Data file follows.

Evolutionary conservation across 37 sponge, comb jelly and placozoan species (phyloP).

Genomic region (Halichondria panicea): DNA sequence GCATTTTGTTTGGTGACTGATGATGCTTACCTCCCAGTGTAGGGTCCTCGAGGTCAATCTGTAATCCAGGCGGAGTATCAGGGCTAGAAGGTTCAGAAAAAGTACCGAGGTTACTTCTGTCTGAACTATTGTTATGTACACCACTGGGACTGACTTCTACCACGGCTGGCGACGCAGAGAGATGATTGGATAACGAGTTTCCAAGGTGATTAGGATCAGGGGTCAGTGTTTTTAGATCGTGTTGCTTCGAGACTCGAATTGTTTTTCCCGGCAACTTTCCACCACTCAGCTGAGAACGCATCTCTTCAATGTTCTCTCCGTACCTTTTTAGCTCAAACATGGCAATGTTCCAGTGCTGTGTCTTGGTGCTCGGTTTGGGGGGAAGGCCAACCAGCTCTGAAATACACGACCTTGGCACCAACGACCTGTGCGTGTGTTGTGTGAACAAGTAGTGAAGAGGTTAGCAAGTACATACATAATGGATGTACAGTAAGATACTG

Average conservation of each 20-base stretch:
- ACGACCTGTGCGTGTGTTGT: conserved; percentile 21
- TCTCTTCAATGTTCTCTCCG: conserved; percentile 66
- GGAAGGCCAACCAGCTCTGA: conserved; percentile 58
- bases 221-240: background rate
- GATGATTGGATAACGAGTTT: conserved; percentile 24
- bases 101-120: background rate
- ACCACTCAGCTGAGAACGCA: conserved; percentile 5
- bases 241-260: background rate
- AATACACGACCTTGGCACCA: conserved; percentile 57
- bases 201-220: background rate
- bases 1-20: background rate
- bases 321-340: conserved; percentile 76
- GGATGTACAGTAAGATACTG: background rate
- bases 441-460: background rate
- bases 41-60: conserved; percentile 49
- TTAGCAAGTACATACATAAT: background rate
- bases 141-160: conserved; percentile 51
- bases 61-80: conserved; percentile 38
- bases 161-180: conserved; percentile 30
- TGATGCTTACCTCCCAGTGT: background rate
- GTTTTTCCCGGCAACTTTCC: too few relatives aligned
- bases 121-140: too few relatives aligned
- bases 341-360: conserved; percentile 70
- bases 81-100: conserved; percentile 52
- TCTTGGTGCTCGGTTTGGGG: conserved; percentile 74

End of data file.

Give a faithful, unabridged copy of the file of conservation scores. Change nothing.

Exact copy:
Evolutionary conservation across 37 sponge, comb jelly and placozoan species (phyloP).

Genomic region (Halichondria panicea): DNA sequence GCATTTTGTTTGGTGACTGATGATGCTTACCTCCCAGTGTAGGGTCCTCGAGGTCAATCTGTAATCCAGGCGGAGTATCAGGGCTAGAAGGTTCAGAAAAAGTACCGAGGTTACTTCTGTCTGAACTATTGTTATGTACACCACTGGGACTGACTTCTACCACGGCTGGCGACGCAGAGAGATGATTGGATAACGAGTTTCCAAGGTGATTAGGATCAGGGGTCAGTGTTTTTAGATCGTGTTGCTTCGAGACTCGAATTGTTTTTCCCGGCAACTTTCCACCACTCAGCTGAGAACGCATCTCTTCAATGTTCTCTCCGTACCTTTTTAGCTCAAACATGGCAATGTTCCAGTGCTGTGTCTTGGTGCTCGGTTTGGGGGGAAGGCCAACCAGCTCTGAAATACACGACCTTGGCACCAACGACCTGTGCGTGTGTTGTGTGAACAAGTAGTGAAGAGGTTAGCAAGTACATACATAATGGATGTACAGTAAGATACTG

Average conservation of each 20-base stretch:
- ACGACCTGTGCGTGTGTTGT: conserved; percentile 21
- TCTCTTCAATGTTCTCTCCG: conserved; percentile 66
- GGAAGGCCAACCAGCTCTGA: conserved; percentile 58
- bases 221-240: background rate
- GATGATTGGATAACGAGTTT: conserved; percentile 24
- bases 101-120: background rate
- ACCACTCAGCTGAGAACGCA: conserved; percentile 5
- bases 241-260: background rate
- AATACACGACCTTGGCACCA: conserved; percentile 57
- bases 201-220: background rate
- bases 1-20: background rate
- bases 321-340: conserved; percentile 76
- GGATGTACAGTAAGATACTG: background rate
- bases 441-460: background rate
- bases 41-60: conserved; percentile 49
- TTAGCAAGTACATACATAAT: background rate
- bases 141-160: conserved; percentile 51
- bases 61-80: conserved; percentile 38
- bases 161-180: conserved; percentile 30
- TGATGCTTACCTCCCAGTGT: background rate
- GTTTTTCCCGGCAACTTTCC: too few relatives aligned
- bases 121-140: too few relatives aligned
- bases 341-360: conserved; percentile 70
- bases 81-100: conserved; percentile 52
- TCTTGGTGCTCGGTTTGGGG: conserved; percentile 74